FSCK_EXT2FS(8) BSD System Manager's Manual FSCK_EXT2FS(8)
fsck_ext2fs -- ext2 File System consistency check and interactive repair
fsck_ext2fs [-dfnpUy] [-b block#] [-c level] [-m mode] filesystem ...
fsck_ext2fs performs interactive filesystem consistency checks and repair for each of the
filesystems specified on the command line. It is normally invoked from fsck(8).
The kernel takes care that only a restricted class of innocuous filesystem inconsistencies
can happen unless hardware or software failures intervene. These are limited to the follow-
Link counts in inodes too large
Missing blocks in the free map
Blocks in the free map also in files
Counts in the super-block wrong
These are the only inconsistencies that fsck_ext2fs in ``preen'' mode (with the -p option)
will correct; if it encounters other inconsistencies, it exits with an abnormal return sta-
tus. For each corrected inconsistency one or more lines will be printed identifying the
filesystem on which the correction will take place, and the nature of the correction. After
successfully correcting a filesystem, fsck_ext2fs will print the number of files on that
filesystem and the number of used and free blocks.
If sent a QUIT signal, fsck_ext2fs will finish the filesystem checks, then exit with an
abnormal return status.
Without the -p option, fsck_ext2fs audits and interactively repairs inconsistent conditions
for filesystems. If the filesystem is inconsistent the operator is prompted for concurrence
before each correction is attempted. It should be noted that some of the corrective actions
which are not correctable under the -p option will result in some loss of data. The amount
and severity of data lost may be determined from the diagnostic output. The default action
for each consistency correction is to wait for the operator to respond yes or no. If the
operator does not have write permission on the filesystem fsck_ext2fs will default to a -n
The following flags are interpreted by fsck_ext2fs.
-b Use the block specified immediately after the flag as the super block for the
filesystem. Block 8193 is usually an alternate super block.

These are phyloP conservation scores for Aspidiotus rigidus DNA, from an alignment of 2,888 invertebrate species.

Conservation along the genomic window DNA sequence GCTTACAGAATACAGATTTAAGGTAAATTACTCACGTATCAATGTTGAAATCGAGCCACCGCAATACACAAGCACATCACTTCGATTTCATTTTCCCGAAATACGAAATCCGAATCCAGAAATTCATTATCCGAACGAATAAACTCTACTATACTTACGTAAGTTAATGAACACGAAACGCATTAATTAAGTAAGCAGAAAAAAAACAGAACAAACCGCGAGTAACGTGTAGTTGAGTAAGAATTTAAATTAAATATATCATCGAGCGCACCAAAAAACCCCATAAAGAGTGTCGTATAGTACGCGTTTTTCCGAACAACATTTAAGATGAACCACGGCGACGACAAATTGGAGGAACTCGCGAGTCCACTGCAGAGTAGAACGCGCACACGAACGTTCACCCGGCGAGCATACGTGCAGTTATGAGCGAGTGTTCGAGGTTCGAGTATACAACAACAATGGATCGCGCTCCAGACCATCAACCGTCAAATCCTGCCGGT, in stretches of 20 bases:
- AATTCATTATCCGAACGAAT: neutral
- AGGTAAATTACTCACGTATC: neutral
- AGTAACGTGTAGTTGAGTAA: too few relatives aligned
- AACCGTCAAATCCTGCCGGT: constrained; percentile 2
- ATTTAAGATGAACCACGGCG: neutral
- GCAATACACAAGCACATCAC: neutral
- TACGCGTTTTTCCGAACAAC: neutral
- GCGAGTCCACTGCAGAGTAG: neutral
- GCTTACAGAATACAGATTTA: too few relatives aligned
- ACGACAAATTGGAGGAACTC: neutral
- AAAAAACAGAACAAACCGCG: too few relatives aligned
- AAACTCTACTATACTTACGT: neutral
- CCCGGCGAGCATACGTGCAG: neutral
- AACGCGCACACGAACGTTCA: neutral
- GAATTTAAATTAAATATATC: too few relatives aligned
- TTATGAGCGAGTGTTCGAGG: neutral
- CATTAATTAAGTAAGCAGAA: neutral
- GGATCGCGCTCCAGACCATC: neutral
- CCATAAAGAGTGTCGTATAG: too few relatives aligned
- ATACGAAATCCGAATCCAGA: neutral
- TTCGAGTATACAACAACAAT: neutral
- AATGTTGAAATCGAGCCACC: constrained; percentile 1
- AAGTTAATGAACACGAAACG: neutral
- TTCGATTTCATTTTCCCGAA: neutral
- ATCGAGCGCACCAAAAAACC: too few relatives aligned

-d Print debugging output.
-f Force checking of file systems. Normally, if a file system is cleanly unmounted,
the kernel will set a ``clean flag'' in the file system superblock, and fsck_ext2fs
will not check the file system. This option forces fsck_ext2fs to check the file
system, regardless of the state of the clean flag.
-m Use the mode specified in octal immediately after the flag as the permission bits to
use when creating the lost+found directory rather than the default 1777. In partic-
ular, systems that do not wish to have lost files accessible by all users on the
system should use a more restrictive set of permissions such as 700.
-n Assume a no response to all questions asked by fsck_ext2fs except for 'CONTINUE?',
which is assumed to be affirmative; do not open the filesystem for writing.
-p Specify ``preen'' mode, described above.
-U Resolve numeric userids to usernames.
-y Assume a yes response to all questions asked by fsck_ext2fs; this should be used
with great caution as this is a free license to continue after essentially unlimited
trouble has been encountered.
Inconsistencies checked are as follows:
1. Blocks claimed by more than one inode or the free map.
2. Blocks claimed by an inode outside the range of the filesystem.
3. Incorrect link counts.
4. Size checks:
Directory size not a multiple of filesystem block size.
Partially truncated file.
5. Bad inode format.
6. Blocks not accounted for anywhere.
7. Directory checks:
File pointing to unallocated inode.
Inode number out of range.
Dot or dot-dot not the first two entries of a directory or having the wrong
8. Super Block checks:
More blocks for inodes than there are in the filesystem.
Bad free block map format.
Total free block and/or free inode count incorrect.
Orphaned files and directories (allocated but unreferenced) are, with the operator's concur-
rence, reconnected by placing them in the lost+found directory. The name assigned is the
inode number. If the lost+found directory does not exist, it is created. If there is
insufficient space its size is increased.
Because of inconsistencies between the block device and the buffer cache, the raw device
should always be used.
The diagnostics produced by fsck_ext2fs are fully enumerated and explained in Appendix A of
Fsck - The UNIX File System Check Program.
fs(5), fstab(5), fsck(8), fsdb(8), newfs(8), reboot(8)
BSD October 9, 2008 BSD